Aurora Liljenroth was one of the first women in Sweden to matriculate.
Clara Aurora Liljenroth was born on Visingsö in Lake Vättern in 1772, the daughter of Hedvig Margareta Rudebeck and Sven Peter Liljenroth, a Latin teacher at Visingsö upper secondary school. When Aurora Liljenroth was only seven, her mother died and after that she was brought up with her three brothers by their father. He is said to have been more interested in the children’s learning than in caring for them and their home. Aurora Liljenroth learned Latin and other subjects at an early age, and in December 1780, after having undergone a comprehensive examination and “been found to make a very good start in necessary sciences and the Latin language” she was accepted at Braheskolan, which was an upper secondary school. Such schools were normally only for boys, but a couple of girls had already been accepted at Braheskolan during the 1600s, which legitimised her acceptance.
Aurora Liljenroth had a great deal of attention paid to her by her contemporaries, not only because she was a female scholar but above all for her exceptional intellectual gifts. Already during her first term, at the age of only eight, she held a speech to celebrate the birth of an heir to the throne, in front of the whole school and the dignitaries of the region. The speech was described in Post- och Inrikes Tidningar. On other occasions when she gave speeches during the following years, sometimes in verse, to celebrate the princes’ birthdays, the news was spread by the press about this extraordinary girl. In November 1788, she matriculated with excellent marks in all subjects. That was also an occasion that she gave a speech that awoke much attention, this time in French.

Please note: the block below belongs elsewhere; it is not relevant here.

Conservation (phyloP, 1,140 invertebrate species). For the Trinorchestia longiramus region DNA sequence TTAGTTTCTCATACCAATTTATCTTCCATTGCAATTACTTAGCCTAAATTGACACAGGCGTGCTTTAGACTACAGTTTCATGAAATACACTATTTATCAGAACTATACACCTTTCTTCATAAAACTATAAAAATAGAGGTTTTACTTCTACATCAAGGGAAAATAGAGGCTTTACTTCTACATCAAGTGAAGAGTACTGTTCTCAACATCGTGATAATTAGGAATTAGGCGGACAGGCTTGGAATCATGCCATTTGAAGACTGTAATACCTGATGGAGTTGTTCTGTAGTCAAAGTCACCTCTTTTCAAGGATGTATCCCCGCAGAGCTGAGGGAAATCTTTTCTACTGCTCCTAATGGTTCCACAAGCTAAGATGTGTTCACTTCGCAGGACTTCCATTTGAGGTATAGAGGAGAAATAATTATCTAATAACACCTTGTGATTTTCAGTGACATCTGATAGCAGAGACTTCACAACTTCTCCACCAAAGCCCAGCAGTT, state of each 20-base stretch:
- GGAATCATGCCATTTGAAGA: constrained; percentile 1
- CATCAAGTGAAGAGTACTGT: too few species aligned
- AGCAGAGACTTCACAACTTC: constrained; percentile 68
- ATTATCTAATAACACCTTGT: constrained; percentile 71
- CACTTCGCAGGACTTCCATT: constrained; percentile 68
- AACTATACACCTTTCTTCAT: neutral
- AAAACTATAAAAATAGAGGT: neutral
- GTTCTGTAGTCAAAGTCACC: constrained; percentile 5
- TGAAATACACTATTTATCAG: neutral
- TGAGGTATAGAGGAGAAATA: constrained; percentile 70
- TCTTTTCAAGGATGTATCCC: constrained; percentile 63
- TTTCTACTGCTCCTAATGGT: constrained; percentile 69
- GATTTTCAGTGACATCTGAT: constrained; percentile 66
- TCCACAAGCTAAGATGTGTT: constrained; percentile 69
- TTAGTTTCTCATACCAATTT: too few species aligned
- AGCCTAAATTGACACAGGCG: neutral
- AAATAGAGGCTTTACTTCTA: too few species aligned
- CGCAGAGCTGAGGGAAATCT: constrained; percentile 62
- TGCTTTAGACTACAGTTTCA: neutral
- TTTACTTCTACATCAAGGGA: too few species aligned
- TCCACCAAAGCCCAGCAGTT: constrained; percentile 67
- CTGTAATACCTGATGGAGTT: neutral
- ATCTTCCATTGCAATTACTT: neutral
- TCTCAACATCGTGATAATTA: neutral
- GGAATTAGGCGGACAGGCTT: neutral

The attention paid to Aurora Liljenroth as a female student was all positive, but she is said to have been embarrassed by all the attention. According to a memorial publication from the 1880s, written by one of her grandchildren, she is supposed to have considered that it was her father who wanted to show her off like a “prize doll”. She continued to read a great deal, both sciences and other subjects during her whole life, and enjoyed copying interesting essays and articles. However, she never wrote anything herself and used her extensive education, as it was for that time, mainly to write letters and compose birthday and name’s day verses to family and friends.
After her matriculation, Aurora Liljenroth took care of her father’s household for several years, but moved later to Växjö. There she met Anders Eneström, a works owner, whom she married in May 1798. At first they lived at his works in Lessebo. In 1802, they sold Lessebo works and moved to Ramsberg in the province of Närke, where Anders Eneström already owned the Kloten works and shares in various other works. According to the population register, they had sold these shares by 1814 and they sold Kloten in 1822.
The couple had six children, three daughters and three sons, of whom the youngest son did not survive his delivery. At the same time as they started winding up their interests in the works, they built a new home for themselves at Torrbråten in Ramsberg, to which the family moved in 1814. They called it Liljendal Manor after Aurora Liljenroth. Anders Eneström died in 1824, after which Aurora Liljenroth remained at Liljendal, together with her youngest daughter, to start with. As a widow, she was described as “a guide for her underlings, a secure help for those who needed her advice and support”.
Aurora Liljenroth died at the age of 64, in 1836. She lies buried in the Ramsberg Old Cemetery.